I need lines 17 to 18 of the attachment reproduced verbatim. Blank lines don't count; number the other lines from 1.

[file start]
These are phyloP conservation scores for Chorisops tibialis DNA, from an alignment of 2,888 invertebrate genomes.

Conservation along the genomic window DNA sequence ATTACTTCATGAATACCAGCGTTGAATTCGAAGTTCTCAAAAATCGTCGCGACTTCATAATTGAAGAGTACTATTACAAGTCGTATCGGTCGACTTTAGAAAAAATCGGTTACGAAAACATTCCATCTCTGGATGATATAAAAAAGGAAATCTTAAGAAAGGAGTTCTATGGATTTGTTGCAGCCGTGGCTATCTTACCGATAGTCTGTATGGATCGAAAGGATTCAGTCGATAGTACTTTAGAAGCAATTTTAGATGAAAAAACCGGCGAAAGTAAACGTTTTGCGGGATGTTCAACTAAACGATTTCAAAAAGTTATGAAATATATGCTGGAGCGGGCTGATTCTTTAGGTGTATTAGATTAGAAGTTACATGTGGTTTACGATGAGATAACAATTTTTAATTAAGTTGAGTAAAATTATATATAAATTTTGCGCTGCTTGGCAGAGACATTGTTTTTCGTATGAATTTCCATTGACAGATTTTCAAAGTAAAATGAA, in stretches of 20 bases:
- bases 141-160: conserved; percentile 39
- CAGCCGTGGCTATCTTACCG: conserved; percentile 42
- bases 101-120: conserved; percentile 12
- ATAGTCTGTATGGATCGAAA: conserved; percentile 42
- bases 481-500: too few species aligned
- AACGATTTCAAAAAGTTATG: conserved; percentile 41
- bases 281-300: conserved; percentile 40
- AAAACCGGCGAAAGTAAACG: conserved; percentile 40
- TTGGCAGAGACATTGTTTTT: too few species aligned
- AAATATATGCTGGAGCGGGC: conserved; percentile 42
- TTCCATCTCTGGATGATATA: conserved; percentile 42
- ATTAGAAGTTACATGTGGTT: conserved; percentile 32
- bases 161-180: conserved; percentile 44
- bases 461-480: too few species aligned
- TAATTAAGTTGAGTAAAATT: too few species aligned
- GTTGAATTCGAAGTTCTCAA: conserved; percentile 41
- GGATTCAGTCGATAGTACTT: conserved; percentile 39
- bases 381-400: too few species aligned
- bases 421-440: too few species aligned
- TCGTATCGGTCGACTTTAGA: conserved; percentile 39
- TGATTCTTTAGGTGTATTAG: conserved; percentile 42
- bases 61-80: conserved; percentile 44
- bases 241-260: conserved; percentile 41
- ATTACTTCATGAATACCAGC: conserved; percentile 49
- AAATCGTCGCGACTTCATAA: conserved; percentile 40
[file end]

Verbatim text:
- TAATTAAGTTGAGTAAAATT: too few species aligned
- GTTGAATTCGAAGTTCTCAA: conserved; percentile 41